She was way too close for comfort. And yet, I wouldn't have wanted to be anywhere else but there. Here trunk hovered over my head, breathing in all the smells, probably detecting my heartbeat. I was sure everyone had to hear my heart pump, so hard did it work to rush blood and adrenaline through my fragile little human body which sat frozen on top of fuel jerrycans in the back of an open, unprotected Landcruiser bakkie.
My body prepared for fight or flight, yet neither would save me if I chose to give in.
I looked into her eyes and then again to the tip of her trunk, centimeters from my nose. This beautiful, magnificent creature. Handmade by God. His finest creation, Elephants.
Even though my body was on high alert, my mind was crystal clear and I hoped time could stand still forever. ---
Connecting with a wild elephant in this way can never be described in words. Living through such an intense and close encounter is the very essence of feeling alive.
It's a lesson not only your brain but also something deep inside of you learns. A lesson for the body and soul. And you develop trust.
I believe that life doesn't make sense unless you have felt and lived this kind of connection to a creature of the wild. It would mean that a part of you. essential to growth and wisdom and, ultimately, survival and happiness, would stay asleep forever.
To me, life as a human is incomplete unless you have felt a connection to the wild so strong that it gives you a meaning. I believe, that one reason for this world to have lost its moral compass is because people have simply lost connection to mother earth. Today, anything needs to pay for itself - you pay, you stay. If one cannot place a financial value on wildlife it must go. Then, it's a pest. Often, dead animals are more valuable than live ones.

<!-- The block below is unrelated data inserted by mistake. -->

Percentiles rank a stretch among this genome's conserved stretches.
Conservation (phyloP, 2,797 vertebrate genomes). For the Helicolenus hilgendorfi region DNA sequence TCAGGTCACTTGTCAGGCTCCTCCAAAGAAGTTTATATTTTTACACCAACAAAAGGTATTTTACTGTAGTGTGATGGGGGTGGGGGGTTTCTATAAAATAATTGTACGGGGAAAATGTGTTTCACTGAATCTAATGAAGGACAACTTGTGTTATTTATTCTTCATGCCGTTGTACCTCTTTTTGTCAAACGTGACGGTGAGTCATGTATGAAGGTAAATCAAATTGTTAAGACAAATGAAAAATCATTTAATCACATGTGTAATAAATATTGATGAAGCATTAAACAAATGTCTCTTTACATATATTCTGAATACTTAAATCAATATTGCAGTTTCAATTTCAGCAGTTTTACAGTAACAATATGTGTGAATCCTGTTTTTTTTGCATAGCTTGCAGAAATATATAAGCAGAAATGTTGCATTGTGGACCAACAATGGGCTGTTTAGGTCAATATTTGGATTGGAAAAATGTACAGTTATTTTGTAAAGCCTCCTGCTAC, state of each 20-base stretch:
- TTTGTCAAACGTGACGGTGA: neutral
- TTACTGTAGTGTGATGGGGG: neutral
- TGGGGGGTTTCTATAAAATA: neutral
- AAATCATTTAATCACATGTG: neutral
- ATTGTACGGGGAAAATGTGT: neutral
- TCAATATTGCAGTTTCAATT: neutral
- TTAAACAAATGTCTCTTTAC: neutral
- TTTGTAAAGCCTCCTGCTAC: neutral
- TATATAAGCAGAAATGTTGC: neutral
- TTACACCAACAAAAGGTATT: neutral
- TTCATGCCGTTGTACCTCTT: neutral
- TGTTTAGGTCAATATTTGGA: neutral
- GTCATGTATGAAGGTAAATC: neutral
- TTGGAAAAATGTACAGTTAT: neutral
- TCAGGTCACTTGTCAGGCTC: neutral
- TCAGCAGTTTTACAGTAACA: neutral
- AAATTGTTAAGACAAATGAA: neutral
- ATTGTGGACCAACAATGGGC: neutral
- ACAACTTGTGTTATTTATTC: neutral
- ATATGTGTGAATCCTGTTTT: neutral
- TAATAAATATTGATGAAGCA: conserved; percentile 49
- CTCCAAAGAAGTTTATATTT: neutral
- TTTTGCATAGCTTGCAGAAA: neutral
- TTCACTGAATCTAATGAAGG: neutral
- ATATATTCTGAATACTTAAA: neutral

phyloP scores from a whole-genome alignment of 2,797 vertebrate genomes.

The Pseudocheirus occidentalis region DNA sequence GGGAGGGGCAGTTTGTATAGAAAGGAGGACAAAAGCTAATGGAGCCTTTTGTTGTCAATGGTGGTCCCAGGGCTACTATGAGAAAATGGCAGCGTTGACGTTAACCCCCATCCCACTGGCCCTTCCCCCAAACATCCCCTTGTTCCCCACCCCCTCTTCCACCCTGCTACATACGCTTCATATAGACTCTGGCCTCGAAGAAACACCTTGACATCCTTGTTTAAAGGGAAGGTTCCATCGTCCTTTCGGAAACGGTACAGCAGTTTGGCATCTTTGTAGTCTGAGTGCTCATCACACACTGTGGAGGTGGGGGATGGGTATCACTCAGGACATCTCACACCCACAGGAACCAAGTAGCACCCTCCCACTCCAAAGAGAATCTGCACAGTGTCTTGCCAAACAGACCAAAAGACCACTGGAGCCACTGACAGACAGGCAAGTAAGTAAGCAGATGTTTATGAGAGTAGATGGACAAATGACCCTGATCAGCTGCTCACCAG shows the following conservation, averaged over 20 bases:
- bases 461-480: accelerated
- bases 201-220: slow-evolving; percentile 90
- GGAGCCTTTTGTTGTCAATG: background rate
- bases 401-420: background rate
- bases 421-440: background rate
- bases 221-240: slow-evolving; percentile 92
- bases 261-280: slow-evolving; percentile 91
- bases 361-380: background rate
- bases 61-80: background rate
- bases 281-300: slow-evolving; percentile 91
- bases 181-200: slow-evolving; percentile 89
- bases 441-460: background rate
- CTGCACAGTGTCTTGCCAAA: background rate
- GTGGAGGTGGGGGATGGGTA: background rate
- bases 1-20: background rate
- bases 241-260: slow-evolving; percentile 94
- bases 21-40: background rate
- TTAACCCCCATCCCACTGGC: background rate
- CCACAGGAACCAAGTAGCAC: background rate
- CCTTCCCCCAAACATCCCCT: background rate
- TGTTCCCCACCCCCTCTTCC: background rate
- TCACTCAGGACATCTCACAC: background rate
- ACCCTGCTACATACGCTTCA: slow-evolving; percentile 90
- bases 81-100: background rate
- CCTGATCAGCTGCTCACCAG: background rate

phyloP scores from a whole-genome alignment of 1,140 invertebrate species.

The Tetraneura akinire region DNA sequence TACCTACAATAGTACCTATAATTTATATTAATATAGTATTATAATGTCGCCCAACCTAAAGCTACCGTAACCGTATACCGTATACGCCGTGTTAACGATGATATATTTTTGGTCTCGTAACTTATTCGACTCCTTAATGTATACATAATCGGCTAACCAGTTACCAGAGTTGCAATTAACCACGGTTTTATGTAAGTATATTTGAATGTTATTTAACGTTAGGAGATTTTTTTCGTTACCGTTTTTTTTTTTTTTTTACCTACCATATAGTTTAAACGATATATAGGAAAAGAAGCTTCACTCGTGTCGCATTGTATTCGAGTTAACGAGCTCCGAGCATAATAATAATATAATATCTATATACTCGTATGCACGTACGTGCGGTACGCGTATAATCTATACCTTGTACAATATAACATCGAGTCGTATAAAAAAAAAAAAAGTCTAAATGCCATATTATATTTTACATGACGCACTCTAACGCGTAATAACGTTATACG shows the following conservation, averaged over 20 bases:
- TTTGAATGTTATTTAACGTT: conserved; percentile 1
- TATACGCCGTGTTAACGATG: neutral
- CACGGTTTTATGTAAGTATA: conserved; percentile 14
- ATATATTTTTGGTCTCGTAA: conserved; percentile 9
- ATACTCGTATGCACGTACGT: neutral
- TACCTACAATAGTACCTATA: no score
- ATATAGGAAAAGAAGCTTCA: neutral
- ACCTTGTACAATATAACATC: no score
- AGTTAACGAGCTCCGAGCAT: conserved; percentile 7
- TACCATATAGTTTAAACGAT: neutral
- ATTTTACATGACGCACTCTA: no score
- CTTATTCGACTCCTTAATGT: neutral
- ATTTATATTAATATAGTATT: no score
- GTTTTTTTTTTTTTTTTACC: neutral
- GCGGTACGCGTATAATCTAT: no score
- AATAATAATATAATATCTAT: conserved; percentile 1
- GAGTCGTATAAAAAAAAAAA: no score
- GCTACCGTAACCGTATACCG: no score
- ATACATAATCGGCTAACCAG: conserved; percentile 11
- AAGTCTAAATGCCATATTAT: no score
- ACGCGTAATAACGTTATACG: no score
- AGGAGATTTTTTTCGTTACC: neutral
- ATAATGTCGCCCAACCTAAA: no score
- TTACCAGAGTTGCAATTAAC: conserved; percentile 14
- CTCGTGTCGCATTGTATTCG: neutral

But elephants have a value beyond money, an even higher value than their ecological value. But this one only understands once this connection is felt.
Killing the very creature that challenges us in intelligence and wisdom, to me, is not only criminal but also suicidal. It is cutting into the fabric of our souls, scarring it deeply...
--- Mathilda starred into my eyes for 8 minutes (I accidentally left my camera rolling so I recorded the event, though in a strange angle). Her herd approached and one calf was curious. Mathilda rumbled deeply, lifting her massive head in warning and positioned herself between us and her family. The youngster trumpeted, expressing frustration! The trumpet - the wildest and most intimidating sound of Africa - echoed through the valley. Time stood still.
All elephants stood in alert. Mathilda turned back, now facing me straight from the front, investigating further, not sure what to decide. My smell is surely now registered in her large scent database... Finally, she moved on.
The herd followed her into the thick reeds of the riverbed, disappearing from sight. Leaving us trembling and in awe.